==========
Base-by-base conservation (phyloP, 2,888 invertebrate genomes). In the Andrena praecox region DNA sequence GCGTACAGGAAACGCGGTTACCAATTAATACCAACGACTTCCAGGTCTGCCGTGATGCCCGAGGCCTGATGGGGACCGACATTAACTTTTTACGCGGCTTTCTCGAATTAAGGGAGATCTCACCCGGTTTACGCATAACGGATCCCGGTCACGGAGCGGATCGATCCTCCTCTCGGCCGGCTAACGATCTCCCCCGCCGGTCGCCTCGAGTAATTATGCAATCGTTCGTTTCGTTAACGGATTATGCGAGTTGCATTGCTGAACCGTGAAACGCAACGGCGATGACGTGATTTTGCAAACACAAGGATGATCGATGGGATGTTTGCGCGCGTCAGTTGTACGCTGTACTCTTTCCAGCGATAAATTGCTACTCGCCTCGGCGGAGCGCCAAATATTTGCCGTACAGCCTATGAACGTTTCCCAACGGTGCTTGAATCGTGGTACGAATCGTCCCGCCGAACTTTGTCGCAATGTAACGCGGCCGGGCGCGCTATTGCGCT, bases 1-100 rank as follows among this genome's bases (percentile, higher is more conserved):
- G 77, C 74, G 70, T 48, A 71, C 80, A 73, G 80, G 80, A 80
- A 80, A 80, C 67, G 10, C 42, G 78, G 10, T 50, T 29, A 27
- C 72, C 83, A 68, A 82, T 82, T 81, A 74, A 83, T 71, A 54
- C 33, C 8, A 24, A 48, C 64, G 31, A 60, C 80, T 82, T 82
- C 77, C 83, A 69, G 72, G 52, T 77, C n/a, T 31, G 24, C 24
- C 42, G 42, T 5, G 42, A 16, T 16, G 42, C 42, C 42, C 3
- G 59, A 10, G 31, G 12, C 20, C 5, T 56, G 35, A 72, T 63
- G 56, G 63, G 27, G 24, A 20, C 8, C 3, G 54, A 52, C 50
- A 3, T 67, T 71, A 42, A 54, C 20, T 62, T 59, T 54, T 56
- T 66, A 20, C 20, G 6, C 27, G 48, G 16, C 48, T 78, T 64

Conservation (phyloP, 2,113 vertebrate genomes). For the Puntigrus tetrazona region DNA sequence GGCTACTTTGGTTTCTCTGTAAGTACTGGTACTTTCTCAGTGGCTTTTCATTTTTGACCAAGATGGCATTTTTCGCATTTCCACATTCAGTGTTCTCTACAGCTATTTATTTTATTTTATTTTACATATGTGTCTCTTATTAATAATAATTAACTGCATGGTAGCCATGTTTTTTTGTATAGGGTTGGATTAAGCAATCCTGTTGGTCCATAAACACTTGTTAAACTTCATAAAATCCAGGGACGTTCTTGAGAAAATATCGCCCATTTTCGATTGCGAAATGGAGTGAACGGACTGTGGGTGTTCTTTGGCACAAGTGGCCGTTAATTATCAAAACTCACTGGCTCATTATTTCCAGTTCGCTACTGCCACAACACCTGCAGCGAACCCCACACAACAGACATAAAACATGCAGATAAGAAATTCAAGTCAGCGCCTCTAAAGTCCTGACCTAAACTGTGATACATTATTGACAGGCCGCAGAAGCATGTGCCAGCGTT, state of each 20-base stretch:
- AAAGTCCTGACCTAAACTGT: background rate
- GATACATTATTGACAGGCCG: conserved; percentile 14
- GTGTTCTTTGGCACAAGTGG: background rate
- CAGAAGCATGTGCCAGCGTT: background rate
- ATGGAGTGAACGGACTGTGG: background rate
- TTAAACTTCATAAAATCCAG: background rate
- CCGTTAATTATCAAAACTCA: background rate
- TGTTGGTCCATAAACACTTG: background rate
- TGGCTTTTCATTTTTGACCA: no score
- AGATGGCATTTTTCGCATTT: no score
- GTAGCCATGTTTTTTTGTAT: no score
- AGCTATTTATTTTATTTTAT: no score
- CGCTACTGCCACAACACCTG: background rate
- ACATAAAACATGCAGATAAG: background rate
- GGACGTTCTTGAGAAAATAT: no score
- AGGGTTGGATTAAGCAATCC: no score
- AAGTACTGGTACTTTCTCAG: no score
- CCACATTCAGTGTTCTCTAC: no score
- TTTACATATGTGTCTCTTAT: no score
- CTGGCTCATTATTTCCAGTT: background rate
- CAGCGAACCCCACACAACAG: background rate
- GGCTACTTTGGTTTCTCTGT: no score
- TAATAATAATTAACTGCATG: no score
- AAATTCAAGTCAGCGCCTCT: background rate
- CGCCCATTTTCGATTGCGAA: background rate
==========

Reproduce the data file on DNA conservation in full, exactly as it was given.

Base-by-base conservation (phyloP, 2,888 invertebrate genomes). In the Andrena praecox region DNA sequence GCGTACAGGAAACGCGGTTACCAATTAATACCAACGACTTCCAGGTCTGCCGTGATGCCCGAGGCCTGATGGGGACCGACATTAACTTTTTACGCGGCTTTCTCGAATTAAGGGAGATCTCACCCGGTTTACGCATAACGGATCCCGGTCACGGAGCGGATCGATCCTCCTCTCGGCCGGCTAACGATCTCCCCCGCCGGTCGCCTCGAGTAATTATGCAATCGTTCGTTTCGTTAACGGATTATGCGAGTTGCATTGCTGAACCGTGAAACGCAACGGCGATGACGTGATTTTGCAAACACAAGGATGATCGATGGGATGTTTGCGCGCGTCAGTTGTACGCTGTACTCTTTCCAGCGATAAATTGCTACTCGCCTCGGCGGAGCGCCAAATATTTGCCGTACAGCCTATGAACGTTTCCCAACGGTGCTTGAATCGTGGTACGAATCGTCCCGCCGAACTTTGTCGCAATGTAACGCGGCCGGGCGCGCTATTGCGCT, bases 1-100 rank as follows among this genome's bases (percentile, higher is more conserved):
- G 77, C 74, G 70, T 48, A 71, C 80, A 73, G 80, G 80, A 80
- A 80, A 80, C 67, G 10, C 42, G 78, G 10, T 50, T 29, A 27
- C 72, C 83, A 68, A 82, T 82, T 81, A 74, A 83, T 71, A 54
- C 33, C 8, A 24, A 48, C 64, G 31, A 60, C 80, T 82, T 82
- C 77, C 83, A 69, G 72, G 52, T 77, C n/a, T 31, G 24, C 24
- C 42, G 42, T 5, G 42, A 16, T 16, G 42, C 42, C 42, C 3
- G 59, A 10, G 31, G 12, C 20, C 5, T 56, G 35, A 72, T 63
- G 56, G 63, G 27, G 24, A 20, C 8, C 3, G 54, A 52, C 50
- A 3, T 67, T 71, A 42, A 54, C 20, T 62, T 59, T 54, T 56
- T 66, A 20, C 20, G 6, C 27, G 48, G 16, C 48, T 78, T 64

Conservation (phyloP, 2,113 vertebrate genomes). For the Puntigrus tetrazona region DNA sequence GGCTACTTTGGTTTCTCTGTAAGTACTGGTACTTTCTCAGTGGCTTTTCATTTTTGACCAAGATGGCATTTTTCGCATTTCCACATTCAGTGTTCTCTACAGCTATTTATTTTATTTTATTTTACATATGTGTCTCTTATTAATAATAATTAACTGCATGGTAGCCATGTTTTTTTGTATAGGGTTGGATTAAGCAATCCTGTTGGTCCATAAACACTTGTTAAACTTCATAAAATCCAGGGACGTTCTTGAGAAAATATCGCCCATTTTCGATTGCGAAATGGAGTGAACGGACTGTGGGTGTTCTTTGGCACAAGTGGCCGTTAATTATCAAAACTCACTGGCTCATTATTTCCAGTTCGCTACTGCCACAACACCTGCAGCGAACCCCACACAACAGACATAAAACATGCAGATAAGAAATTCAAGTCAGCGCCTCTAAAGTCCTGACCTAAACTGTGATACATTATTGACAGGCCGCAGAAGCATGTGCCAGCGTT, state of each 20-base stretch:
- AAAGTCCTGACCTAAACTGT: background rate
- GATACATTATTGACAGGCCG: conserved; percentile 14
- GTGTTCTTTGGCACAAGTGG: background rate
- CAGAAGCATGTGCCAGCGTT: background rate
- ATGGAGTGAACGGACTGTGG: background rate
- TTAAACTTCATAAAATCCAG: background rate
- CCGTTAATTATCAAAACTCA: background rate
- TGTTGGTCCATAAACACTTG: background rate
- TGGCTTTTCATTTTTGACCA: no score
- AGATGGCATTTTTCGCATTT: no score
- GTAGCCATGTTTTTTTGTAT: no score
- AGCTATTTATTTTATTTTAT: no score
- CGCTACTGCCACAACACCTG: background rate
- ACATAAAACATGCAGATAAG: background rate
- GGACGTTCTTGAGAAAATAT: no score
- AGGGTTGGATTAAGCAATCC: no score
- AAGTACTGGTACTTTCTCAG: no score
- CCACATTCAGTGTTCTCTAC: no score
- TTTACATATGTGTCTCTTAT: no score
- CTGGCTCATTATTTCCAGTT: background rate
- CAGCGAACCCCACACAACAG: background rate
- GGCTACTTTGGTTTCTCTGT: no score
- TAATAATAATTAACTGCATG: no score
- AAATTCAAGTCAGCGCCTCT: background rate
- CGCCCATTTTCGATTGCGAA: background rate